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All Good Things…

[ 17 ] July 31, 2012 |

The Alyona Show has ended. Say what you will (and by this I mean “make every entirely reasonable critique of RT”) about the sources of funding and oversight, Alyona was willing to have guests and tackle subjects that could be found nowhere else on television.  I can’t think of another show of its type that would do a short segment about the Zumwalt class destroyer.  Best wishes to Alyona and her producer in their next endeavor.

Speaking of Russia, see this Dan Nexon post on the origins of Romney’s anti-Russia rhetoric.  I’d place my bets on numbers 2 and 3; anti-Russia sentiment is convenient, low stakes rhetoric for Romney, and those surrounding him seem resoundingly committed to a (hysterical) anti-Moscow position.  I’m not sure I’d use the term “steeped,” because I don’t have a sense of what Romney actually thinks; the think tank network that effectively constitutes the modern Republican foreign policy establishment is in many ways structured to prevent candidates from straying from a very narrow strip of “hawkish” orthodoxy.

Comments (17)

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  1. Barry Freed says:

    I’d love to see some reporter make Romney squirm by asking him if he supports Pussy Riot.

  2. burritoboy says:

    Nexon’s number 4, I think, is more plausible than it appears. For a very powerful (though perhaps numerically small) segment of Republicans (call it the Dick Cheney faction if you want), they see the US as primarily as a sort of platform for energy corporations (properly freedom-loving capitalist energy corporations, of course). Thus, in this view, the problem with Russia is that Putin Inc. is a competitor to those freedom-loving energy corporations.

  3. jeer9 says:

    what Romney actually thinks

    Not to get all epistemological, but I don’t believe there’s been any evidence of that activity occurring in the person named. It belongs in quotation marks like steeped and hawkish.

  4. Joel Patterson says:

    As a Massachusetts voter who lived through the 4-year term of Gov. Romney (who spent the last 2 years in New Hampshire and Iowa), I would tell you that what Romney thinks is basically, “What can I say now that will help me become President?” It’s pretty clear from his actions as Governor that he was interested in having the job, not doing the job.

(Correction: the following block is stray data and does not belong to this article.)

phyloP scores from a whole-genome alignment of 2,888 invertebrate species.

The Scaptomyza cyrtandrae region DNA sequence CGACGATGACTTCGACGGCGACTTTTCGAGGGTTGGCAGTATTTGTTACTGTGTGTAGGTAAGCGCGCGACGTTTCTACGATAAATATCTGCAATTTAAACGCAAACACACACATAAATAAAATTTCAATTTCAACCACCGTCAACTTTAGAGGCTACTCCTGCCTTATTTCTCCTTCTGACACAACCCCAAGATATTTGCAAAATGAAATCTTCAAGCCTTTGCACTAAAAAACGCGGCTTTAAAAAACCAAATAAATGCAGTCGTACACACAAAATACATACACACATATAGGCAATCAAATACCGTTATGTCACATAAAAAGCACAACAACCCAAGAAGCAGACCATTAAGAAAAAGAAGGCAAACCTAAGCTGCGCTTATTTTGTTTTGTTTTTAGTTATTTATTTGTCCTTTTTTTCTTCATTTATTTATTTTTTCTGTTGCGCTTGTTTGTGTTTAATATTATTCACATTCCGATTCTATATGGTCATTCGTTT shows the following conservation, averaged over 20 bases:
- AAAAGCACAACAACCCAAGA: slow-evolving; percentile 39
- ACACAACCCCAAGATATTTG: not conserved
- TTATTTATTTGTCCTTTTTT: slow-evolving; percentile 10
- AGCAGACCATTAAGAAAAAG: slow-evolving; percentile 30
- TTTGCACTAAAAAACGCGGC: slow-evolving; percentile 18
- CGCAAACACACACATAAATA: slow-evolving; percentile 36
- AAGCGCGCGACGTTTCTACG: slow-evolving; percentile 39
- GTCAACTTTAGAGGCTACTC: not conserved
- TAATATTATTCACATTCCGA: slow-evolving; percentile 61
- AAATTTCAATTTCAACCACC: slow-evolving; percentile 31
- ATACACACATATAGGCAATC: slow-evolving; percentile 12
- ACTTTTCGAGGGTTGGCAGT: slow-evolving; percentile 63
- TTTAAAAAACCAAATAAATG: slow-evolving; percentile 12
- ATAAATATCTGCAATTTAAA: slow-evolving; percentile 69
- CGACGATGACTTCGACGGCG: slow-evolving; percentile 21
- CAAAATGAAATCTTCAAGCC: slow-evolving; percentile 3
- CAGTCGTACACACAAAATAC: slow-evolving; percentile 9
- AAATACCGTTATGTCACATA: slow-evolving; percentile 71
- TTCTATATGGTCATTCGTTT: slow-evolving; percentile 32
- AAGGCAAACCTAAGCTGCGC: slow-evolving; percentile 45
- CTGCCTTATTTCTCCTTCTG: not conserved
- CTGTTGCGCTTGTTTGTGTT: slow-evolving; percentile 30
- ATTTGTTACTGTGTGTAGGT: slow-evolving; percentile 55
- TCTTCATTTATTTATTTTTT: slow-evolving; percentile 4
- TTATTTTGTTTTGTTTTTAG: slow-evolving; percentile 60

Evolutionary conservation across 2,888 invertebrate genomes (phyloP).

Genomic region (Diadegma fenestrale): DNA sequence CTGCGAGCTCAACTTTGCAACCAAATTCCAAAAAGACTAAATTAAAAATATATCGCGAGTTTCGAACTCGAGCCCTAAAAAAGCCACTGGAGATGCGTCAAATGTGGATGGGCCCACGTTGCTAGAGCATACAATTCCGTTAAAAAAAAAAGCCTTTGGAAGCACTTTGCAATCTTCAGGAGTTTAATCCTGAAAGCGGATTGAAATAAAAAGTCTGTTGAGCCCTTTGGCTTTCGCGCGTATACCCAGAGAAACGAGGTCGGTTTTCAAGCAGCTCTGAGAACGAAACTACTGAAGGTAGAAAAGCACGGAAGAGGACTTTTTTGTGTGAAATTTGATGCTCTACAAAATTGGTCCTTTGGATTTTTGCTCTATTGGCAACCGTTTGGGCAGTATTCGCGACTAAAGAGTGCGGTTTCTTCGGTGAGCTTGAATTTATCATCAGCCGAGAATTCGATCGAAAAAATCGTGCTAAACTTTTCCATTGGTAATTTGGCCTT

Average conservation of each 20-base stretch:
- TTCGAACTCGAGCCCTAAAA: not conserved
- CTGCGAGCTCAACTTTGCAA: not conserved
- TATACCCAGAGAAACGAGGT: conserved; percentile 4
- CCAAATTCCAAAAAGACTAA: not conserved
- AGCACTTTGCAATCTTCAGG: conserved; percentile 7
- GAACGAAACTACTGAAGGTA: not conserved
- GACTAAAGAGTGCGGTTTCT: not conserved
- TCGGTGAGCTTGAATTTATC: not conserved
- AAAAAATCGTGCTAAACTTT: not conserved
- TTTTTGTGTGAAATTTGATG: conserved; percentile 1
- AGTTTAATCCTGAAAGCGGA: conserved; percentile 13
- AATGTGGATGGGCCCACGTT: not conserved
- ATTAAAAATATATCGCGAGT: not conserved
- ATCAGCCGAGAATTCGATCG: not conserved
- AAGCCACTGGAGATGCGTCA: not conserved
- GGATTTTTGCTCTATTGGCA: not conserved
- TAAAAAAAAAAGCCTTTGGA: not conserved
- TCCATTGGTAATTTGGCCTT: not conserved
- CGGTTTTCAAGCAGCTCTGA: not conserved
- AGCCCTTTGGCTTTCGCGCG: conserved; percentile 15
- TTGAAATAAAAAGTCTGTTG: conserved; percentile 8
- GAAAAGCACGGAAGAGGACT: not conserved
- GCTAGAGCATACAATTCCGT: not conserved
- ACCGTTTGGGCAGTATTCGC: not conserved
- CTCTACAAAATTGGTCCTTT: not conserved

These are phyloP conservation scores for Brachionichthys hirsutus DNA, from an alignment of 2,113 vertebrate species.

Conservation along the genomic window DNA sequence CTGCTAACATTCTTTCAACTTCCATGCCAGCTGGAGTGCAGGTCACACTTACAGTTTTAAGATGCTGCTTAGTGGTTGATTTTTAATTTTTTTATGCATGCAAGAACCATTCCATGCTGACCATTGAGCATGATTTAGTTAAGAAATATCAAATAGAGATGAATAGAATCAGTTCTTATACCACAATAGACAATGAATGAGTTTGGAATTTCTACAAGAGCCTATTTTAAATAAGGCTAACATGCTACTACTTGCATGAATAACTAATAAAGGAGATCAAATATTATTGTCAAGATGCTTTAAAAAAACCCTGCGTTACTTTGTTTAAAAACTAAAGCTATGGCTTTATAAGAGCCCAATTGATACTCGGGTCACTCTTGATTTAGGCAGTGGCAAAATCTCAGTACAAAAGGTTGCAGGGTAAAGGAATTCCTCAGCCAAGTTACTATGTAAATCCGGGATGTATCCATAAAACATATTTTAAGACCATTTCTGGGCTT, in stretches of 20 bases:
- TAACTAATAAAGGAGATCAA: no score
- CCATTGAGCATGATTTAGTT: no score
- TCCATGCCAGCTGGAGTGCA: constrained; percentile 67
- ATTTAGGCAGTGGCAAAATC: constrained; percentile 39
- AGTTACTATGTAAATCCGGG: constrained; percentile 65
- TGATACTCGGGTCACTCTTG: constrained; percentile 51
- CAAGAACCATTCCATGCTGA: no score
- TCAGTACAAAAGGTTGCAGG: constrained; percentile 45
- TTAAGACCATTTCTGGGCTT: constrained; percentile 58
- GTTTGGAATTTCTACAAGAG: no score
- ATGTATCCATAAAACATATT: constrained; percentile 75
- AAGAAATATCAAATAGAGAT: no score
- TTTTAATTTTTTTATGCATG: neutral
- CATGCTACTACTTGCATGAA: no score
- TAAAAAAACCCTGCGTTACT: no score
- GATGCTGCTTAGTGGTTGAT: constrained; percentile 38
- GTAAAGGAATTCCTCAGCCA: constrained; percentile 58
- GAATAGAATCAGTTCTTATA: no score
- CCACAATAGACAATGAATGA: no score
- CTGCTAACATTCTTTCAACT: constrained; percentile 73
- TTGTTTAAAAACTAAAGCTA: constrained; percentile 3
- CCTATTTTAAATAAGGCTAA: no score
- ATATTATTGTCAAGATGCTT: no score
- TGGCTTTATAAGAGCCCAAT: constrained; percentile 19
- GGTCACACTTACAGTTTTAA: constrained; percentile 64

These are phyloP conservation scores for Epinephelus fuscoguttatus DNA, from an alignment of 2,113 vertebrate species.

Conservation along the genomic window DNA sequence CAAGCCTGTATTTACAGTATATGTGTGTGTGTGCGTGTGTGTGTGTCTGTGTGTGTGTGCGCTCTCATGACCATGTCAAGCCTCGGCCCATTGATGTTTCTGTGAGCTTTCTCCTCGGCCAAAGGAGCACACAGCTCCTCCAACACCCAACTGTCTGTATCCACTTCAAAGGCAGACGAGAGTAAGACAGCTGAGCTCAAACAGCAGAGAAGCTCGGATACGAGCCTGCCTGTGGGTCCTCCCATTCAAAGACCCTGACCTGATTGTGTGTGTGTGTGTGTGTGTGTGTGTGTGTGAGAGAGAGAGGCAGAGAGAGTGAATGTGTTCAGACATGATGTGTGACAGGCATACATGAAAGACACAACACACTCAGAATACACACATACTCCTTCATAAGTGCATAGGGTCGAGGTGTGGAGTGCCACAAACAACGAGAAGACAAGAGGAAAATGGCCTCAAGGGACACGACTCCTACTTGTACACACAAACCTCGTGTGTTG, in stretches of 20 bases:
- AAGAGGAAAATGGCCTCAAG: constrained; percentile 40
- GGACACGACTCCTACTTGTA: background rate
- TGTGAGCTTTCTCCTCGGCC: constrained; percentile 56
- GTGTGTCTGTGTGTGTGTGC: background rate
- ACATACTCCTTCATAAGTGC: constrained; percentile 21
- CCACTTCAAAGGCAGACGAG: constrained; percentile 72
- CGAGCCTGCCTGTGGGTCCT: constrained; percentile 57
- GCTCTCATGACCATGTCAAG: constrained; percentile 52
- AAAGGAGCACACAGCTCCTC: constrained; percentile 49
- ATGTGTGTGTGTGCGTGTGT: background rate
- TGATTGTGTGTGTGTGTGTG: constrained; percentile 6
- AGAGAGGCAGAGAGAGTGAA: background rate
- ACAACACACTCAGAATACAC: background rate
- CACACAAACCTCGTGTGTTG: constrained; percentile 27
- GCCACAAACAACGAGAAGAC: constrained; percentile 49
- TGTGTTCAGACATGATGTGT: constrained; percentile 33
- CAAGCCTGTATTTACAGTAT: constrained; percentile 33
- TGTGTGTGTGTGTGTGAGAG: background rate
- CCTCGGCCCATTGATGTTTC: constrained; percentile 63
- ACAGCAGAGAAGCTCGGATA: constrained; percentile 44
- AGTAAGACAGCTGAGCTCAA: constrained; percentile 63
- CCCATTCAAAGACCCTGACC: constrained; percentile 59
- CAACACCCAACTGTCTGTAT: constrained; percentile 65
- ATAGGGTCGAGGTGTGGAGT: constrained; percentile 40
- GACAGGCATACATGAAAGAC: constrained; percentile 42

• BigHank53 says:

      What makes you think the Presidency would be different with regards to the having and not doing part?

      Though something tells me we’d be more grateful for a do-nothing Romney than an ambitious one.

  5. wengler says:

    Ah crap. I watch this every day.

    I figured she’d end up in some other venue. I’m guessing RT pays little and she is a good host and ‘on-air personality’ just waiting to be co-opted.

    Now I gotta go somewhere else for drones, Wikileaks and space sh%t.

  6. Pith Helmet says:

    Best wishes to Alyona and her producer in their next endeavor.

    Fuck, she’s going to that shithole HuffPo.

  7. James E. Powell says:

    The major component of any Republican’s ‘foreign policy’ profile requires that he make bellicose speeches about some enemy that is a threat and to declare that the Democrat is ‘soft’ and ‘weak’ with respect to that enemy’s threat. In cases where there is no enemy or threat, the Democrat is soft, weak, and naive for failing to acknowledge that enemy’s threat.

    Look, Republican voters do not know much about anything to do with the state of the human race outside of their small, homogeneous social circles. They know even less about the world outside of the United States. So it’s pretty simple to tell them that there is an enemy and that they should be afraid. They are already afraid of so much, they just need a name or a phrase to associate with their fears.

    So the Republican candidate invariably gives bellicose speeches about countries that everybody hates, like Iran, or imaginary threats, like Russian resurgence.

    • ironic irony says:

      “They know even less about the world outside of the United States.”

      It’s not that they know even less about the world outside of the U.S., it’s more that they don’t want to know.

      I agree that the whole “be afraid!!!!” is the main thing that drives them. That, and “change it bad!!!”

      I figure that anytime someone wants to tell me who my “enemy” is supposed to be, that is when I start looking at what kind of underhanded shit that person is trying to do.

  8. ironic irony says:

    “neoconservatism 3.0 — a recasting of the great ideological struggle away from Islamism to the ‘axis of authoritarianism’, of which Russia is a major hub”

    So the same fuckers who want to make the US into some authoritarian/fascist/father-knows-best-and-everyone-else-knows-their-place kind of place want to call Russia the bad guy*???

    Shit, that’s like Hitler calling Stalin an asshole.**

    *I am no fan of Putin.
    **Sorry about that. Godwin’s and stuff….

  9. Nexon is very generous in his #2 – heh heh, heh heh – by attributing the shift from a focus on Islamism to one on Russia as an intellectually-derived exercise.

    Romney wants to hit the old “Democrats are soft on ___________” button, like Cheney and Rove did, but there is no way in hell the Republicans are going to challenge him directly on issues of terrorism and the Islamic world. So, Russia makes the best available stand-in.

  10. I have to wonder if towing the line on Syria finally got to her.

  11. Jon Pennington says:

    A simpler explanation may be that Romney is going after the geezer voting bloc, which either doesn’t know or doesn’t care that the Cold War is over.

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